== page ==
This last picture is of my first cannon using the first valve I converted. It is a 4 inch chamber and 2 1/2 inch tennis ball barrel. GGDT says this gun is capable of 300+yards with a heavy tennis ball although all I have shot so far is normal weight balls with lower pressure. To give a point of reference, I am 6 foot 2 and the end of the barrel is difficult to see but it is in the trees behind me. I fire it over the shoulder, bazooka style, the 3 inch wye that is part of the tank sits in front of my shoulder in firing position.
All of these pictures are available on this idex page as well here,
Very well written and idiot proof tutorial which the newbies will appreciate If that's your first pneumatic then clearly don't fall into the latter category, I'm sure it will look good in the showcase.
i found that the spring would close the diaphragm prematurely leaving the chamber still pressurized. i removed it and now the chamber expels all air.
Not quite new to the game, I have built more than a few smaller ball valve guns in the past but this was my first sprinkler valve gun. Boy that valve makes a big difference.
silverdooty and all
I have noticed that my valve shuts a bit early as well. However, I have not had any shut-offs prior to the ball exiting the barrel. I did not open up the tiny equalization hole in the diaphram since I charge with a bike pump. My highest pressure shot has been a 75psi shot (boy were my arms tired). I hold the trigger on the air gun till the ball fires then close it. I have had as much as 20 psi left over in the tank after these shots. I know my barrel is shorter than optimum (should be a little short of 8 feet) at 5 feet 5, but size was kicking my ass while building so using GGDT acceleration curve I went with 5-5 to get the most accel in a managable frame.
I wonder if I will need to open the equalization hole a bit to use an air tank to charge the gun (what i want to do eventually)? Any thoughts?
Also check this post for other questions on design for this gun and my next gun in planning phases right now. http://www.spudfiles.com/forums/viewtopic.php?p=117375&sid=2e3490a73c03c307b597b42215c60cbf#117375
you should watch out that cannon has dwv fittings on it, i wouldn't suggest going above 60psi.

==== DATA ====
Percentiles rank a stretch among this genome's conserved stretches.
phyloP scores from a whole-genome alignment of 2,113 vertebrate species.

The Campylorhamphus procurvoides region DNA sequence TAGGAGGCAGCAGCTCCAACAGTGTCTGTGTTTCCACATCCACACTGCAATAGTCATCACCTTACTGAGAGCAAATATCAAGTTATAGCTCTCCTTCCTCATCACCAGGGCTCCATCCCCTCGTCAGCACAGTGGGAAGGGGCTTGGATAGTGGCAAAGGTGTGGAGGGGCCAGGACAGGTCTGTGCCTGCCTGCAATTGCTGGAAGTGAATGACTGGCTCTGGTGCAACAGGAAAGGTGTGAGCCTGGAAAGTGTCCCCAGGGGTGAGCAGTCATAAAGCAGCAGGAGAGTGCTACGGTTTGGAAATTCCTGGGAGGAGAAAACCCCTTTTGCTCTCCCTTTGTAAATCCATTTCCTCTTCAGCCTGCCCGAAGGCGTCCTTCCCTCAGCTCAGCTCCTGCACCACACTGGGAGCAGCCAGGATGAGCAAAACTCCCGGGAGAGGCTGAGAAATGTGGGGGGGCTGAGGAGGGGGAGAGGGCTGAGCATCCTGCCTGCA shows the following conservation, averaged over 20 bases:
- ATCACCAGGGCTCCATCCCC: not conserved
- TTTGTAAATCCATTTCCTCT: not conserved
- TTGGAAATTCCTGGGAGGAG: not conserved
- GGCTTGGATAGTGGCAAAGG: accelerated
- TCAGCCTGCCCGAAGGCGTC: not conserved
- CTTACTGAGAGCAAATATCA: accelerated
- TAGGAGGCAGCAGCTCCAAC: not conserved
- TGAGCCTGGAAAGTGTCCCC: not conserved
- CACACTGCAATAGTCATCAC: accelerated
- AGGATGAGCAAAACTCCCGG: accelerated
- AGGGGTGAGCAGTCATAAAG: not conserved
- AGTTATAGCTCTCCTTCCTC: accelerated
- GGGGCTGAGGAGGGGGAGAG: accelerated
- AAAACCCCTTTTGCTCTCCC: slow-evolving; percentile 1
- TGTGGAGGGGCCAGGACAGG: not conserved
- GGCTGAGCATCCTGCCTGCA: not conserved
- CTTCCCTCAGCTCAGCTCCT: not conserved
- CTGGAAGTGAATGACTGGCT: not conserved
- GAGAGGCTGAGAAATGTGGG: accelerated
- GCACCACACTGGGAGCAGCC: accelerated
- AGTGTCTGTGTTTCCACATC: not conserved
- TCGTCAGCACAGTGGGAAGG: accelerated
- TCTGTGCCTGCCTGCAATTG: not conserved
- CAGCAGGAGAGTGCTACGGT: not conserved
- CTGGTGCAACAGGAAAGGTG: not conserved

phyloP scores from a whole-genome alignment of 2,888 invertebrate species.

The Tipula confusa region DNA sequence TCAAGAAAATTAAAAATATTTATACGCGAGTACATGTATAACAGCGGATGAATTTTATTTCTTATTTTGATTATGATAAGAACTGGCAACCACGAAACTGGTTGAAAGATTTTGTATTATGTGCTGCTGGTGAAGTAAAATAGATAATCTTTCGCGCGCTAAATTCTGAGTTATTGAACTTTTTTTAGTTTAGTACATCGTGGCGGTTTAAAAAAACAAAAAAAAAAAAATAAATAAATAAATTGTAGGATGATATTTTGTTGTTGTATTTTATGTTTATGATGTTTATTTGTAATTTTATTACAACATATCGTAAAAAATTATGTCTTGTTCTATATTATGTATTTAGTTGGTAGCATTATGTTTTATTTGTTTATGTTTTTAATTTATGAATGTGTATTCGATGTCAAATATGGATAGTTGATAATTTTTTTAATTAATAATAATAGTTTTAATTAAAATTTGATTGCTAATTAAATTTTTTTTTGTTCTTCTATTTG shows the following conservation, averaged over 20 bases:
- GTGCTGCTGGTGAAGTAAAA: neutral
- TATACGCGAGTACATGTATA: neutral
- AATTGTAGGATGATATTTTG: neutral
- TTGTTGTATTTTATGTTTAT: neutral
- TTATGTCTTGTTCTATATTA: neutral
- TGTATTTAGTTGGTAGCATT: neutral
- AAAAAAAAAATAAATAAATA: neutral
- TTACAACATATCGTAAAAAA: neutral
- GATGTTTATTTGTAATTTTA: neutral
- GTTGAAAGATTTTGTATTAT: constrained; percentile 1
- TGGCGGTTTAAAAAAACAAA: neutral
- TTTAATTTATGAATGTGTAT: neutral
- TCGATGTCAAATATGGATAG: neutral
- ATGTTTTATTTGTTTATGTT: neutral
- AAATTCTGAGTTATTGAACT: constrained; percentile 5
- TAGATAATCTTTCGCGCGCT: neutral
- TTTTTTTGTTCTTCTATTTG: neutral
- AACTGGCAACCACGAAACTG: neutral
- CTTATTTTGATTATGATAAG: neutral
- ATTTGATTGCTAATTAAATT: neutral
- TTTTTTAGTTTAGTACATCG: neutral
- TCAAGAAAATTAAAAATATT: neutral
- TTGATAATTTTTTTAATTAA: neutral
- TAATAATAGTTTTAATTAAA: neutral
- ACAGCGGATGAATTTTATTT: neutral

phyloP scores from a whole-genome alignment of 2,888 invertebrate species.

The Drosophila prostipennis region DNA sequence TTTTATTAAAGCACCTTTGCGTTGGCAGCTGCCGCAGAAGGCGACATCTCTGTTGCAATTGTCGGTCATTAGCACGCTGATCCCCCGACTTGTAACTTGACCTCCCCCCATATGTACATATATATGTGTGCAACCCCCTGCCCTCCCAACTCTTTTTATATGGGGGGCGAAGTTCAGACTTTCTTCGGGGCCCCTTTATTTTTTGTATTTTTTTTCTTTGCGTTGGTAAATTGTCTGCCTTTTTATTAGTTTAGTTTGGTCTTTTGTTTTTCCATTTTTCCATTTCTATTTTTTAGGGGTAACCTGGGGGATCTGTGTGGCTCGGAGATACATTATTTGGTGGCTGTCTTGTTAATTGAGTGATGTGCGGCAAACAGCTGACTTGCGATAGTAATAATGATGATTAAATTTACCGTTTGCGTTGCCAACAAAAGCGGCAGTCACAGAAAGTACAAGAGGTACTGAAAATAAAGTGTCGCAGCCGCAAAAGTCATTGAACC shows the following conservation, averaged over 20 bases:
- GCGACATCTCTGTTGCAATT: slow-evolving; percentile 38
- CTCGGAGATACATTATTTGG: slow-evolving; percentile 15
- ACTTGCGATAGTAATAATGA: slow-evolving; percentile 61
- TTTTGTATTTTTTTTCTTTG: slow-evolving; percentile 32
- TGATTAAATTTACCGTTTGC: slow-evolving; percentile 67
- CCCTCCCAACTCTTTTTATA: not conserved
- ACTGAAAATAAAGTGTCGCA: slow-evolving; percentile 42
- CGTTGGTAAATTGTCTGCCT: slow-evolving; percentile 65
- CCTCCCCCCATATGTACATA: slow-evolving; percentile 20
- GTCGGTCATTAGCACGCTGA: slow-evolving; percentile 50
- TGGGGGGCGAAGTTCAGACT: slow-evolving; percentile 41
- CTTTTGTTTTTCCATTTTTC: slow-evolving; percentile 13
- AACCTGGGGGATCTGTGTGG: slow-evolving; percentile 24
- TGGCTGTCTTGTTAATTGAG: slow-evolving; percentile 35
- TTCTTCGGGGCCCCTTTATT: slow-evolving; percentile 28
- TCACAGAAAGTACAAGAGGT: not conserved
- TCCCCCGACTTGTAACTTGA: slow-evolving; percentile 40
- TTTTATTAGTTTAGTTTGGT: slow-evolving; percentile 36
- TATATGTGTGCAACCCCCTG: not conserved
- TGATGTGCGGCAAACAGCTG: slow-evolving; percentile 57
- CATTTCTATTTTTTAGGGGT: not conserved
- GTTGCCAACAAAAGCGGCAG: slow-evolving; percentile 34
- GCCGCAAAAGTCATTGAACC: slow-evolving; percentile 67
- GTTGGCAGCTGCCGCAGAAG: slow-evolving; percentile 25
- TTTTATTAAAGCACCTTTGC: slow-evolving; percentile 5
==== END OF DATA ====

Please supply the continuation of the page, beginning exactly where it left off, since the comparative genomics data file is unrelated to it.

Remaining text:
be sure to check out my <a href="http://www.spudfiles.com/forums/ak-style-airsoft-vortex-gun-t10959.html">AK Styled Vortex Gun</a> and my <a href="http://www.spudfiles.com/forums/at-4-t9627.html">AT-4 Rocket</a>
upcoming projects... finalized clip fed BBMG and ball point pen sniper
I'll just copy my other post into here as well, but great tutorial, should help some people out.
Looks like you have a tee and a wye in there, both aren't pressure rated.
Sch.40 is referred to as the thickness of the pipe but what you need to look out for is NSF-PW XXXPSI @73F. If it has that on the pipe it's all good to use.
Not sure about you but pressure rated pipe doesn't fit DWV fittings here, so your pipe may not be rated as well.
Very kick ass gun though, I like it alot.
You have remaining air in your chamber because of the size of the chamber. The thing is massive. First, try holding the trigger for a while longer (similar to a follow-up shot when shooting a firearm). This may exhaust all the gases from the chamber. If not, try making your pilot hole bigger and shortening the pilot hose. If that doesn't work, you may need a bigger valve.
Very good quality instruction and result!
I´d consider just to leave the spring in, since the remaining air probably would not contribute (assumption; should be verified) very much to performance, and replacing it requires boring pumping. But if you have a compressor...
I am not sure what you mean about the spring. I left the spring in.